Over the past several months, there has been alarm in Russia about the import of depleted uranium, a possibly dangerous substance that some regard as radioactive waste. Bellona’s Alexander Nikitin, who heads our St Petersburg office, has since helmed a working group with nuclear officials aimed at keeping this process transparent for a nervous public.
The Russian government had long ago discontinued the imports, so their resumption, under terms that were less than public, took many, Bellona included, by surprise.
At issue was the revelation late last year that Techsnabexport, a subsidiary of Rosatom, Russia’s state nuclear corporation, had contracted to import depleted uranium hexafluoride from Urenco, a German-based nuclear fuel conglomerate. Rosatom had ceased the imports in 2009 after widespread environmental outcry over the conditions of its storage in Siberia, which was often in the open air.
Depleted uranium hexafluoride, is a colorless radioactive powder that is produced as a byproduct of enriching uranium for use as fuel in nuclear power plants. Many in the nuclear industry, Rosatom included, say that the compound is a useful raw material that can be applied in fuel enrichment. Numerous environmental groups, however, contend that transporting the substance is hazardous, and say that it should be stored as waste rather than reprocessed for further use.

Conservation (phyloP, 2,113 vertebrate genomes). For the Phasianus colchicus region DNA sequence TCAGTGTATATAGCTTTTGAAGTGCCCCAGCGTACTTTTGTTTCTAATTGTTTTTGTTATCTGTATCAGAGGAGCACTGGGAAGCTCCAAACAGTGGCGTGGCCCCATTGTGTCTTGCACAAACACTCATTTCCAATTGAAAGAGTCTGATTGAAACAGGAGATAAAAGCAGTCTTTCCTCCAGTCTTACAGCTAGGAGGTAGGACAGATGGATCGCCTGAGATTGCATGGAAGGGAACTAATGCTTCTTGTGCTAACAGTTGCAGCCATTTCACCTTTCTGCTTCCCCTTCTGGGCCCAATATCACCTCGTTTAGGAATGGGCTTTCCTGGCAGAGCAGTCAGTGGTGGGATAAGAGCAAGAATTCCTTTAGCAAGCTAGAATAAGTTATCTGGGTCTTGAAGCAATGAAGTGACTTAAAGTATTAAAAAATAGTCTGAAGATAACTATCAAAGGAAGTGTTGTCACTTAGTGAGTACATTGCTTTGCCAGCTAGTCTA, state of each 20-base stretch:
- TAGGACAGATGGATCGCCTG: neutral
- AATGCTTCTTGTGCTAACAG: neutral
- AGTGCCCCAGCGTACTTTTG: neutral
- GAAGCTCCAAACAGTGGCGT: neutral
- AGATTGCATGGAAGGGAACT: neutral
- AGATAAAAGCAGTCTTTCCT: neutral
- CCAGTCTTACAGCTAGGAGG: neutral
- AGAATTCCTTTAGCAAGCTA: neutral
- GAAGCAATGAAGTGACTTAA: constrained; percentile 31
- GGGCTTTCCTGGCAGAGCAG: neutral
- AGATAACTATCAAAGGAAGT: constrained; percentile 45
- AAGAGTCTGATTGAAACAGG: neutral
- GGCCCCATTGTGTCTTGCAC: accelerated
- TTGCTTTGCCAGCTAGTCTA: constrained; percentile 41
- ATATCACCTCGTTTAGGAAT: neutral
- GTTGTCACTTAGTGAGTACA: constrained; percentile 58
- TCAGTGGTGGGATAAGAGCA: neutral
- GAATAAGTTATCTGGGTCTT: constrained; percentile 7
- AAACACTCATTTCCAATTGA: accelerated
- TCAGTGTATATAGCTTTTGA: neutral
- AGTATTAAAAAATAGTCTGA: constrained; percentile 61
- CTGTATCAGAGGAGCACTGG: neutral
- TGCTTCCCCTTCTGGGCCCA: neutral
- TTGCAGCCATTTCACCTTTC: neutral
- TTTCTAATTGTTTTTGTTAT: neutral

In an effort to answer that question – and to be transparent about the answers – Rosatom formed a working group of environmentalists and appointed Nikitin as its head. This report is a benchmark in that work, and endeavors to explain the history and purpose of depleted uranium hexafluoride imports, and Rosatom’s efforts to the imports in a safe and public manner.
Click here to view the report: Depleted Uranium Hexafluoride
Authors: Alexander Nikitin, Oleg Muratov, Ksenia Vakhrusheva
Publisher: Bellona Foundation